Like most local governments, Montgomery County is perennially looking for ways to generate revenue. When it imposed a 5-cent levy on disposable shopping bags in 2012, however, officials said the intent was to change behavior, not to squeeze more pennies from taxpayers.
Plastic bags make up about a third of the trash found in the county’s streams and stormwater ponds. Many end up in the heavily polluted Anacostia River. Charging shoppers a nickel for each plastic or paper bag would prod them to embrace environmentally friendly reusable sacks, or so the county hoped.
Four years later, county data that tracks the impact of the bag tax offers conflicting evidence about whether it is having the desired effect.
Revenue from plastic-bag sales grew 3.2 percent from fiscal 2014 to 2015, according to a county analysis. Part of the growth is attributed to improved economic conditions, along with increases in population and the number of retail stores.
But part of it comes from more plastic and paper bags being issued at big-chain grocery stores such as Giant and Safeway — places where county officials had thought the tax would be most effective in reducing the use of disposable bags.
Convenience stores, pharmacies and department stores in Montgomery County had reductions in bag sales, however. And traps at 15 stream sites in the county monitored by the Metropolitan Washington Council of Governments show a decline in the number of plastic bags collected, from 856 in 2011 to 777 in 2015. The figure from the first half of 2016 shows an even steeper drop, to 281.
“I take that as a very positive message,” said county environmental protection director Lisa Feldt.
County Council member Roger Berliner (D-Bethesda), the chairman of the transportation and environment committee, said he finds it “troubling that we haven’t seen more of a decrease in the sales of bags, especially at grocery stores.”
Montgomery is one of several localities, including the District, New York, Boulder, Colo., and Brownsville, Tex., that have established bag taxes. Los Angeles, San Francisco and Seattle are among cities that have instituted outright bans.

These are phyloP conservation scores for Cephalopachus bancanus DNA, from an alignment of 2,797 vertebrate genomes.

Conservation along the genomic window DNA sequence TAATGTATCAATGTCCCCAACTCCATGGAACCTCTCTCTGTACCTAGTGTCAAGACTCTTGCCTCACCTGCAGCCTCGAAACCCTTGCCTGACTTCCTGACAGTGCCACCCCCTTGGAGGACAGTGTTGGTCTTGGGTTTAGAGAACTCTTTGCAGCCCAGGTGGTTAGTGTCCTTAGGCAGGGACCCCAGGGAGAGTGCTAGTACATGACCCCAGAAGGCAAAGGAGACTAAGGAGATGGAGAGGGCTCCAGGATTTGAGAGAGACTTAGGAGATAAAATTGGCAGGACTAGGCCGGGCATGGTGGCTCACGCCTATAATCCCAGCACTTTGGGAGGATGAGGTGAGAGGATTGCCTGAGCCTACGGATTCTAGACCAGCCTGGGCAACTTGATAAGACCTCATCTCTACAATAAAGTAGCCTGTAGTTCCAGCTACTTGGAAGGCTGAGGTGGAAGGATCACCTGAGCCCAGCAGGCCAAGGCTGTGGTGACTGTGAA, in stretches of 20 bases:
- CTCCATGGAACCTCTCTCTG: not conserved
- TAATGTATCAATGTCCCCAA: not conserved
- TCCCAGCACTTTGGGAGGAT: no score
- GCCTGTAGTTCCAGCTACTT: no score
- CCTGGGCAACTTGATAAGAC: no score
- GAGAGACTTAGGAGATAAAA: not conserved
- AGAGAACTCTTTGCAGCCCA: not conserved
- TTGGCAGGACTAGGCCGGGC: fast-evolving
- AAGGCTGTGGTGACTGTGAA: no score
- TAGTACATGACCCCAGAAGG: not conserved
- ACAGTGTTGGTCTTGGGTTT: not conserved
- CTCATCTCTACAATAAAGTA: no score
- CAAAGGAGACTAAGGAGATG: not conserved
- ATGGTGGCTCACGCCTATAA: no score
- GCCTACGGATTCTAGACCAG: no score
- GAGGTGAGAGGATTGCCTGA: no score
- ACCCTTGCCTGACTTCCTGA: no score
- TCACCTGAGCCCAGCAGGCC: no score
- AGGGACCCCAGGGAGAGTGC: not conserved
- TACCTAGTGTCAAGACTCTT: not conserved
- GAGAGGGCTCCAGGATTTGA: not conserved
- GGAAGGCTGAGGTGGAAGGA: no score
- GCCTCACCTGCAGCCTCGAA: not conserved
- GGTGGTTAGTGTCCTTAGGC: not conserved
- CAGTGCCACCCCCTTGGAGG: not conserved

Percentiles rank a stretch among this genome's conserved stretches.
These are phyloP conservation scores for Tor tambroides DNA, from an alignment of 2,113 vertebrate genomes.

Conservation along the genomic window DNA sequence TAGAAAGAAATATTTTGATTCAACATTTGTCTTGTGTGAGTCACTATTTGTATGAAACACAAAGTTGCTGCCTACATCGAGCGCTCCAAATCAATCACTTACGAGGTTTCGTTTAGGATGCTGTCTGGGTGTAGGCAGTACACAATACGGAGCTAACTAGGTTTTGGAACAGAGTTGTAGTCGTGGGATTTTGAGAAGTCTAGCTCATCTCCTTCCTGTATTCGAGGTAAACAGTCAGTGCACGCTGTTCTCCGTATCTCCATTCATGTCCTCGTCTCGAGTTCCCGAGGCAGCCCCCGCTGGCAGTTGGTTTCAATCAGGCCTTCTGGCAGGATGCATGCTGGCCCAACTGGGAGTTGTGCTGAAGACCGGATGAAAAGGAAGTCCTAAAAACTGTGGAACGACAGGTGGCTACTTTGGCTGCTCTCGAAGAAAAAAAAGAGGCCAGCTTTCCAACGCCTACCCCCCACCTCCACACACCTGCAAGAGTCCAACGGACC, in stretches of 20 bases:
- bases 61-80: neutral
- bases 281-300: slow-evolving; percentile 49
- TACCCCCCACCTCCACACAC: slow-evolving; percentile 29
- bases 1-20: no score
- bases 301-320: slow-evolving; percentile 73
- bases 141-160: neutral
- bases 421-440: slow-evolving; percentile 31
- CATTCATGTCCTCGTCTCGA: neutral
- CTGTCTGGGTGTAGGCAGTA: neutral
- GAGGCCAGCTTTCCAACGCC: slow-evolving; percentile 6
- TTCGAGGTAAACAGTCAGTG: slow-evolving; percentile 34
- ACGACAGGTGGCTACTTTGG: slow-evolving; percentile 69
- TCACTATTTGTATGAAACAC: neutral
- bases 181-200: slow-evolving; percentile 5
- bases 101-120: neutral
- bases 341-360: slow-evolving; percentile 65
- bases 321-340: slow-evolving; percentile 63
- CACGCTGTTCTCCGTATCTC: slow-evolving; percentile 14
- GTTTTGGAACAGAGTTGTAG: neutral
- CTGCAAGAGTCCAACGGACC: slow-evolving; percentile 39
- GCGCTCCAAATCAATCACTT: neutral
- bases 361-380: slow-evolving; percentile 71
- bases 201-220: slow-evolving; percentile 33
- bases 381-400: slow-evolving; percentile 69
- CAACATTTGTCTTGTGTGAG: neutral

The District’s nickel tax, which took effect in January 2010, has generated data similar to Montgomery County’s — a growth in revenue and a decline in bags recovered from monitoring traps, said Jeffrey Seltzer, associate director of stormwater management for D.C’s department of energy and environment. The District’s tax covers only establishments licensed to sell food.
A Washington Post investigation last year found that only about a third of the revenue from the D.C. tax was used for pollution control and watershed protection in the city. The rest went to staff salaries and education.
Since going into effect in January 2012, Montgomery’s tax has generated $10.4 million for pollution and stormwater control programs.
To spur more participation, County Executive Isiah Leggett (D) recently announced a renewed advertising and outreach effort, including a poster campaign (“Bring Your Bag”), bus and digital ads, and free bag distribution at county libraries.
“It’s not something a lot of people will do naturally,” Leggett said of the transition to reusable bags. “The public needs to be reminded.”
That includes Leggett, who recounted a recent trip to fill a prescription at a CVS near his Burtonsville home. After finishing up at the pharmacy counter, he grabbed some toothpaste, aspirin and other items before leaving.
When he got to the cash register, he realized that his cloth bag was in his car, he said. Rather than be spotted as a plastic bagger, Leggett carried his purchases to the parking lot without a bag.
“I’m not thinking of taking my bag into the pharmacy. That’s what happens,” Leggett said.
On a recent morning in downtown Silver Spring, the spotty compliance was in plain view. Heavy shoppers at Whole Foods and Safeway appeared to be more consistent users of reusable bags. Safeway patrons doing lighter shopping tended to leave toting one or two plastic sacks.
At Thai Market, a grocery and carryout restaurant on Thayer Avenue across from the Safeway, cabdriver William Zooma emerged with his lunch of drunken noodles in a carton wrapped in plastic.
Zooma, 52, said he uses cloth bags for his grocery shopping but doesn’t like them for carryout meals because of leaks or stains.
“It becomes just like trash,” he said.